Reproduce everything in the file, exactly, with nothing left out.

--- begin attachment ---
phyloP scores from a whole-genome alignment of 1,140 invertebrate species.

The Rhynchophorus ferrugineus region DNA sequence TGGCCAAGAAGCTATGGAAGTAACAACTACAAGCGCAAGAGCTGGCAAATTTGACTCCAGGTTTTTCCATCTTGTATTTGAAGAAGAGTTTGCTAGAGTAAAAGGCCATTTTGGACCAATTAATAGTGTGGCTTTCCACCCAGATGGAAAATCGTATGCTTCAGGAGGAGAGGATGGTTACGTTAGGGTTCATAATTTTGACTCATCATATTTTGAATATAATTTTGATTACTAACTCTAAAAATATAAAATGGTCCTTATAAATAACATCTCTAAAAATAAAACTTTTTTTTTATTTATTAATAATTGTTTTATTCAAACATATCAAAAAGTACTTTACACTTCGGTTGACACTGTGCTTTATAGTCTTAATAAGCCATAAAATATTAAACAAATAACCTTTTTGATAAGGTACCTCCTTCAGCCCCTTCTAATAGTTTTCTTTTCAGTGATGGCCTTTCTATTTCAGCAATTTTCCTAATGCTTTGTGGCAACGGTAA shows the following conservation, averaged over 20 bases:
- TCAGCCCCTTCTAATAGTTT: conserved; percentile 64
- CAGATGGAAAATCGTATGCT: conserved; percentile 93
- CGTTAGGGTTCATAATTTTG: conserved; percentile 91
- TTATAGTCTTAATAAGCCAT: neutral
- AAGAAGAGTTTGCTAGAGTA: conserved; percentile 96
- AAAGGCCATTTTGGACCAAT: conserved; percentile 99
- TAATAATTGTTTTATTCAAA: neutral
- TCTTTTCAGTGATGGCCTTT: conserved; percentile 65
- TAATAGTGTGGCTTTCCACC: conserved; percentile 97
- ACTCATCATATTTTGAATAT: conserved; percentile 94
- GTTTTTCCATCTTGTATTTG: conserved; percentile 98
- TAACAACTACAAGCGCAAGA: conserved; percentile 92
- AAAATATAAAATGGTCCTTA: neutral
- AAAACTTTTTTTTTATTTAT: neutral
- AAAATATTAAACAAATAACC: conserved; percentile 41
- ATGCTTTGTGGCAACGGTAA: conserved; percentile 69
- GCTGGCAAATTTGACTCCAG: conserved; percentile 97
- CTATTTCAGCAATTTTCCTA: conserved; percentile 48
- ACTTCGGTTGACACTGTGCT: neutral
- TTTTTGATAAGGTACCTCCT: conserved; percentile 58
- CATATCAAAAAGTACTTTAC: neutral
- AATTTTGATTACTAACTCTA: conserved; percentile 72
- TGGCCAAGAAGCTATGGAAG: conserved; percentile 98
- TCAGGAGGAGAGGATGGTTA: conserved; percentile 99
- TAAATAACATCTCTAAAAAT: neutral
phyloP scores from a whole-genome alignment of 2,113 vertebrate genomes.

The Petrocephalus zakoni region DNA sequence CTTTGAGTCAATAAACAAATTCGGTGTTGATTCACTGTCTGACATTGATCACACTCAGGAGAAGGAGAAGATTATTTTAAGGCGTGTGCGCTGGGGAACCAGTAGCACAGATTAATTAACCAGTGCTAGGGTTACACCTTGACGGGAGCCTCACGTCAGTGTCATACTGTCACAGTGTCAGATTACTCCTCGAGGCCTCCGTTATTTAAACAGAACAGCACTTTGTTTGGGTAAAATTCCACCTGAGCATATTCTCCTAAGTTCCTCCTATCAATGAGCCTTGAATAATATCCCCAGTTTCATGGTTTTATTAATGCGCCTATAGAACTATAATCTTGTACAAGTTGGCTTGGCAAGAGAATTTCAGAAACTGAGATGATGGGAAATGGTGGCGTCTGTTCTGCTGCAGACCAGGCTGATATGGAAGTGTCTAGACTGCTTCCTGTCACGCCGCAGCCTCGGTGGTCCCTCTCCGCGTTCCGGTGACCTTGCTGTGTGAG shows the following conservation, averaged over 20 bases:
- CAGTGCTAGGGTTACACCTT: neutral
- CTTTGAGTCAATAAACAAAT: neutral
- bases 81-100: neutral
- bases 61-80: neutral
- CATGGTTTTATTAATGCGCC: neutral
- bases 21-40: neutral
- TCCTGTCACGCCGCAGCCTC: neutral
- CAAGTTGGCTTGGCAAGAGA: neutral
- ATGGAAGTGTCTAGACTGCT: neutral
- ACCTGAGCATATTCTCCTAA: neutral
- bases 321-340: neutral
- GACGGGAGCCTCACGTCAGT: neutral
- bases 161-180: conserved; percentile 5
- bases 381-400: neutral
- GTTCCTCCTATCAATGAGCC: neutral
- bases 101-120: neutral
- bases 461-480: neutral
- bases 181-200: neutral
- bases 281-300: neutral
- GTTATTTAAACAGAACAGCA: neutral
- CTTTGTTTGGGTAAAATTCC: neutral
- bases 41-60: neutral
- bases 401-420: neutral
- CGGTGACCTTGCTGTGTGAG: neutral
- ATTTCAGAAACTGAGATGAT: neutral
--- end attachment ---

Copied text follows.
phyloP scores from a whole-genome alignment of 1,140 invertebrate species.

The Rhynchophorus ferrugineus region DNA sequence TGGCCAAGAAGCTATGGAAGTAACAACTACAAGCGCAAGAGCTGGCAAATTTGACTCCAGGTTTTTCCATCTTGTATTTGAAGAAGAGTTTGCTAGAGTAAAAGGCCATTTTGGACCAATTAATAGTGTGGCTTTCCACCCAGATGGAAAATCGTATGCTTCAGGAGGAGAGGATGGTTACGTTAGGGTTCATAATTTTGACTCATCATATTTTGAATATAATTTTGATTACTAACTCTAAAAATATAAAATGGTCCTTATAAATAACATCTCTAAAAATAAAACTTTTTTTTTATTTATTAATAATTGTTTTATTCAAACATATCAAAAAGTACTTTACACTTCGGTTGACACTGTGCTTTATAGTCTTAATAAGCCATAAAATATTAAACAAATAACCTTTTTGATAAGGTACCTCCTTCAGCCCCTTCTAATAGTTTTCTTTTCAGTGATGGCCTTTCTATTTCAGCAATTTTCCTAATGCTTTGTGGCAACGGTAA shows the following conservation, averaged over 20 bases:
- TCAGCCCCTTCTAATAGTTT: conserved; percentile 64
- CAGATGGAAAATCGTATGCT: conserved; percentile 93
- CGTTAGGGTTCATAATTTTG: conserved; percentile 91
- TTATAGTCTTAATAAGCCAT: neutral
- AAGAAGAGTTTGCTAGAGTA: conserved; percentile 96
- AAAGGCCATTTTGGACCAAT: conserved; percentile 99
- TAATAATTGTTTTATTCAAA: neutral
- TCTTTTCAGTGATGGCCTTT: conserved; percentile 65
- TAATAGTGTGGCTTTCCACC: conserved; percentile 97
- ACTCATCATATTTTGAATAT: conserved; percentile 94
- GTTTTTCCATCTTGTATTTG: conserved; percentile 98
- TAACAACTACAAGCGCAAGA: conserved; percentile 92
- AAAATATAAAATGGTCCTTA: neutral
- AAAACTTTTTTTTTATTTAT: neutral
- AAAATATTAAACAAATAACC: conserved; percentile 41
- ATGCTTTGTGGCAACGGTAA: conserved; percentile 69
- GCTGGCAAATTTGACTCCAG: conserved; percentile 97
- CTATTTCAGCAATTTTCCTA: conserved; percentile 48
- ACTTCGGTTGACACTGTGCT: neutral
- TTTTTGATAAGGTACCTCCT: conserved; percentile 58
- CATATCAAAAAGTACTTTAC: neutral
- AATTTTGATTACTAACTCTA: conserved; percentile 72
- TGGCCAAGAAGCTATGGAAG: conserved; percentile 98
- TCAGGAGGAGAGGATGGTTA: conserved; percentile 99
- TAAATAACATCTCTAAAAAT: neutral
phyloP scores from a whole-genome alignment of 2,113 vertebrate genomes.

The Petrocephalus zakoni region DNA sequence CTTTGAGTCAATAAACAAATTCGGTGTTGATTCACTGTCTGACATTGATCACACTCAGGAGAAGGAGAAGATTATTTTAAGGCGTGTGCGCTGGGGAACCAGTAGCACAGATTAATTAACCAGTGCTAGGGTTACACCTTGACGGGAGCCTCACGTCAGTGTCATACTGTCACAGTGTCAGATTACTCCTCGAGGCCTCCGTTATTTAAACAGAACAGCACTTTGTTTGGGTAAAATTCCACCTGAGCATATTCTCCTAAGTTCCTCCTATCAATGAGCCTTGAATAATATCCCCAGTTTCATGGTTTTATTAATGCGCCTATAGAACTATAATCTTGTACAAGTTGGCTTGGCAAGAGAATTTCAGAAACTGAGATGATGGGAAATGGTGGCGTCTGTTCTGCTGCAGACCAGGCTGATATGGAAGTGTCTAGACTGCTTCCTGTCACGCCGCAGCCTCGGTGGTCCCTCTCCGCGTTCCGGTGACCTTGCTGTGTGAG shows the following conservation, averaged over 20 bases:
- CAGTGCTAGGGTTACACCTT: neutral
- CTTTGAGTCAATAAACAAAT: neutral
- bases 81-100: neutral
- bases 61-80: neutral
- CATGGTTTTATTAATGCGCC: neutral
- bases 21-40: neutral
- TCCTGTCACGCCGCAGCCTC: neutral
- CAAGTTGGCTTGGCAAGAGA: neutral
- ATGGAAGTGTCTAGACTGCT: neutral
- ACCTGAGCATATTCTCCTAA: neutral
- bases 321-340: neutral
- GACGGGAGCCTCACGTCAGT: neutral
- bases 161-180: conserved; percentile 5
- bases 381-400: neutral
- GTTCCTCCTATCAATGAGCC: neutral
- bases 101-120: neutral
- bases 461-480: neutral
- bases 181-200: neutral
- bases 281-300: neutral
- GTTATTTAAACAGAACAGCA: neutral
- CTTTGTTTGGGTAAAATTCC: neutral
- bases 41-60: neutral
- bases 401-420: neutral
- CGGTGACCTTGCTGTGTGAG: neutral
- ATTTCAGAAACTGAGATGAT: neutral